DeepMind and OpenAI, both of which could become some of the most influential technical projects in history, have a lot of employees (including executives) who are familiar with EA or active participants in the community.
A former head of IARPA, the CIA’s R&D department (roughly speaking), is now the head of an AI think tank in Washington DC whose other staffers also have really impressive resumes. (Tantum Collins, a non-executive researcher who appears halfway down the page, is a “Principal for Research and Strategy” at DeepMind and co-authored a book with Stanley McChrystal.)
It’s true that we haven’t gotten the first EA senator, or the first EA CEO of a FAANG company (Zuckerberg isn’t quite there yet), but I think we’re making reasonable progress for a movement that was founded ten years ago in a philosopher’s house and didn’t really “professionalize” until 2013 or so.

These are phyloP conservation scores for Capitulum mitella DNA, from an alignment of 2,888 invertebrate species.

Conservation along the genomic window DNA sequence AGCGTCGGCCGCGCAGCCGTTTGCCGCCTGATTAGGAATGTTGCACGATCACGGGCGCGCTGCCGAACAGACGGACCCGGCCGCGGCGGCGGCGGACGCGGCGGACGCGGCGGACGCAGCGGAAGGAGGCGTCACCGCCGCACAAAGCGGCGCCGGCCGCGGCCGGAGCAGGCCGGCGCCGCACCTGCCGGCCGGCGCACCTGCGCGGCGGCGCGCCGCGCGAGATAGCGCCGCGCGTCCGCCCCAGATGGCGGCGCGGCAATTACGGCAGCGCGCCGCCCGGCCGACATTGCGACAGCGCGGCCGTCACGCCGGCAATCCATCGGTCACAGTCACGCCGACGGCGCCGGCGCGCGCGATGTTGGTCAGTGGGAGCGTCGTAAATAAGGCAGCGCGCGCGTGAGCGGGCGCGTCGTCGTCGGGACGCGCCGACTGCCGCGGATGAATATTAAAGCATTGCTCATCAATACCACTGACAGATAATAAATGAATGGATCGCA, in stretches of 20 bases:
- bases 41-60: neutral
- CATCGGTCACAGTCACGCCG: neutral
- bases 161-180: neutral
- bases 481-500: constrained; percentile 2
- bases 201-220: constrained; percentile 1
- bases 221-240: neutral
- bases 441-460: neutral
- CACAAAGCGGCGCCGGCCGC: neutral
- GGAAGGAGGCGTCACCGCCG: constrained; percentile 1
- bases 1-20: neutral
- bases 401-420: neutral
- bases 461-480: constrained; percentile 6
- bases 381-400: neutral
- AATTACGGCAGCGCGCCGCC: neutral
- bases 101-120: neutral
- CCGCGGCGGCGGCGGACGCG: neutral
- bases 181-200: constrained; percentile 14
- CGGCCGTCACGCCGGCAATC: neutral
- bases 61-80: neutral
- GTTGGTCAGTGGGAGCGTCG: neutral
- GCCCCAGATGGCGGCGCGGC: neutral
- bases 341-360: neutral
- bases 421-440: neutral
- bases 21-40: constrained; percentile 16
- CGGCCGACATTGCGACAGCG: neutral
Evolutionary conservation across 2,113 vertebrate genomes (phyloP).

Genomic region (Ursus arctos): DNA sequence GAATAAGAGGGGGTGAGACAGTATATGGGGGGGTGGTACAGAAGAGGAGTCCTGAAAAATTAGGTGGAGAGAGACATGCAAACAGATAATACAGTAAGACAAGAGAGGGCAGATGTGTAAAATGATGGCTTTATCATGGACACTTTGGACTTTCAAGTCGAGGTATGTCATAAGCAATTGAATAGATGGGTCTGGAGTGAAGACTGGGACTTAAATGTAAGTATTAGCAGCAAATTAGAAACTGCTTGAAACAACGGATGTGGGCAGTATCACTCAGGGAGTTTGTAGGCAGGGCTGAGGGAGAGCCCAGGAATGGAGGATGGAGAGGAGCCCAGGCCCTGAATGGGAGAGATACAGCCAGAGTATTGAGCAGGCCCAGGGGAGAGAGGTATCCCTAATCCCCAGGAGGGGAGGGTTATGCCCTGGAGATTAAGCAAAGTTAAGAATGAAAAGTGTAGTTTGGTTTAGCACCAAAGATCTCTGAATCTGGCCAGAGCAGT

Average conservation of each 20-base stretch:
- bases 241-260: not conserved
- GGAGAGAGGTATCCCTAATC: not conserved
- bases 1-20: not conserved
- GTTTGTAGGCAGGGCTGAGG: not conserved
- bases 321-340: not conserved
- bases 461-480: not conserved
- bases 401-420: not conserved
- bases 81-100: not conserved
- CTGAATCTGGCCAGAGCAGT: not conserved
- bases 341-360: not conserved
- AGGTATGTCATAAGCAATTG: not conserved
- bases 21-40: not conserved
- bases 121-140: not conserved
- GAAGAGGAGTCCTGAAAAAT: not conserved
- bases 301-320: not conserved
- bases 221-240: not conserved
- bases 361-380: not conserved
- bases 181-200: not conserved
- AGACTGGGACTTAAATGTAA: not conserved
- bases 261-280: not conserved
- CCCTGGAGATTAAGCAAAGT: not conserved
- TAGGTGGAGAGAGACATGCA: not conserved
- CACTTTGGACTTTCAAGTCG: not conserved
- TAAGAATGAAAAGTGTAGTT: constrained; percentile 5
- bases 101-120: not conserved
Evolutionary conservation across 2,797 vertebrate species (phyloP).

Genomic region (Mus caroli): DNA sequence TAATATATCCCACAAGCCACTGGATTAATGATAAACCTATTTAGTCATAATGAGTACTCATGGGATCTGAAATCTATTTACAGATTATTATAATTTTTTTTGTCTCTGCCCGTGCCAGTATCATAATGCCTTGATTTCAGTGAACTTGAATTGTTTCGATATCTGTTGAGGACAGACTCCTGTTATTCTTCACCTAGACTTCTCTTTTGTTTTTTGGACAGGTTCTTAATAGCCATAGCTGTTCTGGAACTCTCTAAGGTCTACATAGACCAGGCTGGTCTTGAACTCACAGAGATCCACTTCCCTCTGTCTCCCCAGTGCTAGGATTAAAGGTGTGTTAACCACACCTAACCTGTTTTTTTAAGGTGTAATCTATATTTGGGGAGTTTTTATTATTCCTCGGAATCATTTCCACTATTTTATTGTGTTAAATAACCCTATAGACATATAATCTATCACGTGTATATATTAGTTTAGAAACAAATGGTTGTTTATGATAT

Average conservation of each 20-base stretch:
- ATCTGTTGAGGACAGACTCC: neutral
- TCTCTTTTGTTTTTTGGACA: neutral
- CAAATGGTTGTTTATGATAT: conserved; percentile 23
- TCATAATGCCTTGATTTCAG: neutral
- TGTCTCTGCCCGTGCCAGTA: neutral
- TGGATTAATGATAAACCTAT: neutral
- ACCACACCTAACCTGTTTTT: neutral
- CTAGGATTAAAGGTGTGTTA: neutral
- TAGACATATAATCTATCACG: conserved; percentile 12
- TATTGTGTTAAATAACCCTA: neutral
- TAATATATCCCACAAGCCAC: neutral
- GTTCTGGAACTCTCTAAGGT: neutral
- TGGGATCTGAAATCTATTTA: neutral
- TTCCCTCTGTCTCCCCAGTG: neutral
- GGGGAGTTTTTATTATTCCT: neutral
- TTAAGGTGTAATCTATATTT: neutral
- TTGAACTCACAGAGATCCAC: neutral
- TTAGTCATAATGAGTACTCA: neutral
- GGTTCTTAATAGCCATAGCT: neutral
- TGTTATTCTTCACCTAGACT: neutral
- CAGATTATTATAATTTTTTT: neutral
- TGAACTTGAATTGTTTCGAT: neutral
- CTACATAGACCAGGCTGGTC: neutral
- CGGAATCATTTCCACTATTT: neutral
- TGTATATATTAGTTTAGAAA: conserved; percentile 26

EA philosophy seems to have influenced, or at least caught the attention of, many people who are already extremely successful (from Gates and Musk to Vitalik Buterin and Patrick Collison).
We have support from some of the world’s most prominent philosophers, quite a few other major-league academics (e.g. Philip Tetlock), and several of the world’s best poker players (who not only donate a portion of their tournament winnings, but also spend their spare time running fundraisers for cash grants and AI safety).
We have a section that’s at least 50% devoted to EA causes in a popular online publication.
There’s definitely room to grow and improve, but the trajectory looks… well, pretty good. Anecdotally, I didn’t pay much attention to new developments in EA between mid-2016 and mid-2018.
When talking to someone really talented graduating from university and deciding what to do next, I’d probably ask them why what they’re doing immediately might allow for outsize returns / unreasonably fast growth (in terms of skills, network, credibility, money, etc.). If no compelling answer, I’d say they’re setting themselves up for relative mediocrity / slow path to massive impact.